Arts-Based Community Development Convening
Transforming Post-Industrial Cities through Art and Innovation
April 12 through 14, 2012 - St. Louis

Deborah Stewart Stoddard

St. Louis , Missouri


Deborah, a 2011 CAT Institute graduate, a writer, and social justice advocate, has worked in community arts beginning in the 80’s with the St. Louis City Detention Center’s volunteer theatre workshop with Don Ellis.  Later projects include co Producing Peace Out!, a collaborative social justice and arts event that staged poems from around the world.  In Tennessee, she worked to pioneer the first agency based voter registration program.  After serving a congressional internship, being awarded a Truman Scholarship, she was able to complete graduate studies at the Brown School of Social Work, Washington University.  Missouri highlights include developing a statewide public defender alternative sentencing program funded through a public/private partnership well before such innovations as “drug courts.”   Deborah served as past St. Louis Chapter Chair of the Missouri Coalition for Alternatives to Incarceration and Missouri N.A.S.W. PACE.  As a practicum instructor, she taught for both Washington and St. Louis Universities.


Meditations on gHOSTructures

Day 2 / Apr, 13 @ 10:30 am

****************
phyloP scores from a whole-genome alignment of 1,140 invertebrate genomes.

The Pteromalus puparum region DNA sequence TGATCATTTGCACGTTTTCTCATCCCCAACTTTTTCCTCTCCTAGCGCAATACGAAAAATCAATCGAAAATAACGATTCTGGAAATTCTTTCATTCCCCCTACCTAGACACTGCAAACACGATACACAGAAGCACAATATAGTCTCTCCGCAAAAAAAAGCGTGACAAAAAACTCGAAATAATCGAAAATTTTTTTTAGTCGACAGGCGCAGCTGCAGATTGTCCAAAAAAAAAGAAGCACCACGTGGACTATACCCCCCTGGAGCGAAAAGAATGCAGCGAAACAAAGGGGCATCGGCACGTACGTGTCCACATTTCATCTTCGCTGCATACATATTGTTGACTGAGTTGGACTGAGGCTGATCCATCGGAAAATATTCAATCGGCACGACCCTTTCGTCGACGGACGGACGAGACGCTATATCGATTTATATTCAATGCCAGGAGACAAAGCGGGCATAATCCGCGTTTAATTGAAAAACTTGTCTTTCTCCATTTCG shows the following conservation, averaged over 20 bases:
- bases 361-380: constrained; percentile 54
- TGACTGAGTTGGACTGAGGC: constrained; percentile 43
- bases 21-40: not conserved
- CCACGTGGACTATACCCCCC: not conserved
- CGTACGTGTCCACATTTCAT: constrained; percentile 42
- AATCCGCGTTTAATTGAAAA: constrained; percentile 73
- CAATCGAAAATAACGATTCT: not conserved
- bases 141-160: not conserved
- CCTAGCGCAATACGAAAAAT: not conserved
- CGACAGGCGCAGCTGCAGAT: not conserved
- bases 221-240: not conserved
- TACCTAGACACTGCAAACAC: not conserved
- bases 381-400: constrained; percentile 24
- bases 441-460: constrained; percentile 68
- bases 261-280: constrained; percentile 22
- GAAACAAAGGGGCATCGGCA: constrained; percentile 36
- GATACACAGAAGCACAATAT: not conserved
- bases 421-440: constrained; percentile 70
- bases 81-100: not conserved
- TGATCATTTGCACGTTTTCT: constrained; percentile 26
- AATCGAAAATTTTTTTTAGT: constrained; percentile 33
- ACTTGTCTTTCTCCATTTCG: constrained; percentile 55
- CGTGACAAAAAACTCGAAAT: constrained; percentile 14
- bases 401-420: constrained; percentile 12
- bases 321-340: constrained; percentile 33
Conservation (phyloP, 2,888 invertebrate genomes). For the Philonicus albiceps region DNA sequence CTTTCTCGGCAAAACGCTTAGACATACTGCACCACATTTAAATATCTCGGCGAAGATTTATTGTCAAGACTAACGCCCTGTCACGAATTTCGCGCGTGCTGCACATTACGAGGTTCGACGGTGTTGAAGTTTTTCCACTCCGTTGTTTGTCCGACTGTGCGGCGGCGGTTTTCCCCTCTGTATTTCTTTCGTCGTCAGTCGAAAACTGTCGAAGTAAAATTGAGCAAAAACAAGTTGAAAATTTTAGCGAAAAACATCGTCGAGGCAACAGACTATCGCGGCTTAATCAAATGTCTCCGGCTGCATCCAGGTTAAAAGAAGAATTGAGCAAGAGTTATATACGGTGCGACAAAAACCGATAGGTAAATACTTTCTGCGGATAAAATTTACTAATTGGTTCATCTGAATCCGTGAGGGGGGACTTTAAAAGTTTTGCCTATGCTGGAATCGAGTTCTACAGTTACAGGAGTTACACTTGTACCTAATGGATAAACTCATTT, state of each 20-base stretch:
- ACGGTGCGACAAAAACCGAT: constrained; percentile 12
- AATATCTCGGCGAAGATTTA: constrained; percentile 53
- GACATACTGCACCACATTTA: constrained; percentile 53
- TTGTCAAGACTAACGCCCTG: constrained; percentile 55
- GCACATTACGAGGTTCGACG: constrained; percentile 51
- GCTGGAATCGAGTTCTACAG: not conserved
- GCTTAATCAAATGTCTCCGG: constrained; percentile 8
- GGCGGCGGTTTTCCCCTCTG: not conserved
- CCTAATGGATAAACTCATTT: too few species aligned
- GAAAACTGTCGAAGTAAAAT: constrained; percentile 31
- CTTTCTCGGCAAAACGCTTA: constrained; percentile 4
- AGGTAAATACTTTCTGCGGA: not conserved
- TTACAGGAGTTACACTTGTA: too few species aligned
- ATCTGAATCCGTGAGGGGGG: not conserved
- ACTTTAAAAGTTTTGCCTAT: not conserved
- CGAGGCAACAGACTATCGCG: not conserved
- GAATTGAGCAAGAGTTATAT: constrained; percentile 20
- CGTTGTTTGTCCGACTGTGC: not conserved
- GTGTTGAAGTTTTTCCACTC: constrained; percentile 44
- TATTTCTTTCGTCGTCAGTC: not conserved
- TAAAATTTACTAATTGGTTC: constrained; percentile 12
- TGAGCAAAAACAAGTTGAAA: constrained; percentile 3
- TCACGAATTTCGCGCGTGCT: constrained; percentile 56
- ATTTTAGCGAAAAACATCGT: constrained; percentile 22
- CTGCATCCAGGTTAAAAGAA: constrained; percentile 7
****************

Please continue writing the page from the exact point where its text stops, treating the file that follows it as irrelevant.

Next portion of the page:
Lower Level : Room A

As an introduction to the Open/Close panel, Meditations on gHOSTructures is a mixed media performance piece combining visual media, spoken word, and vocal music performance.  It focuses on: the parallels between decaying or “ghost” structures, in a variety of settings around the world and in the metropolitan St. Louis community; implications implicit in the process of neighborhood decay; and community revitalization and neighborhood renewal.  A series of visual images depicting abandoned, decaying, “ghost” buildings and landscapes will create a setting which evokes the memory of lives lived in such spaces.  A poetic spoken word narrative infused with smooth harmonies and ethereal vocals provide a powerful look at the process of decay; the dissolution of a community and finally offers a glimpse at the potential for the rebirth of urban spaces.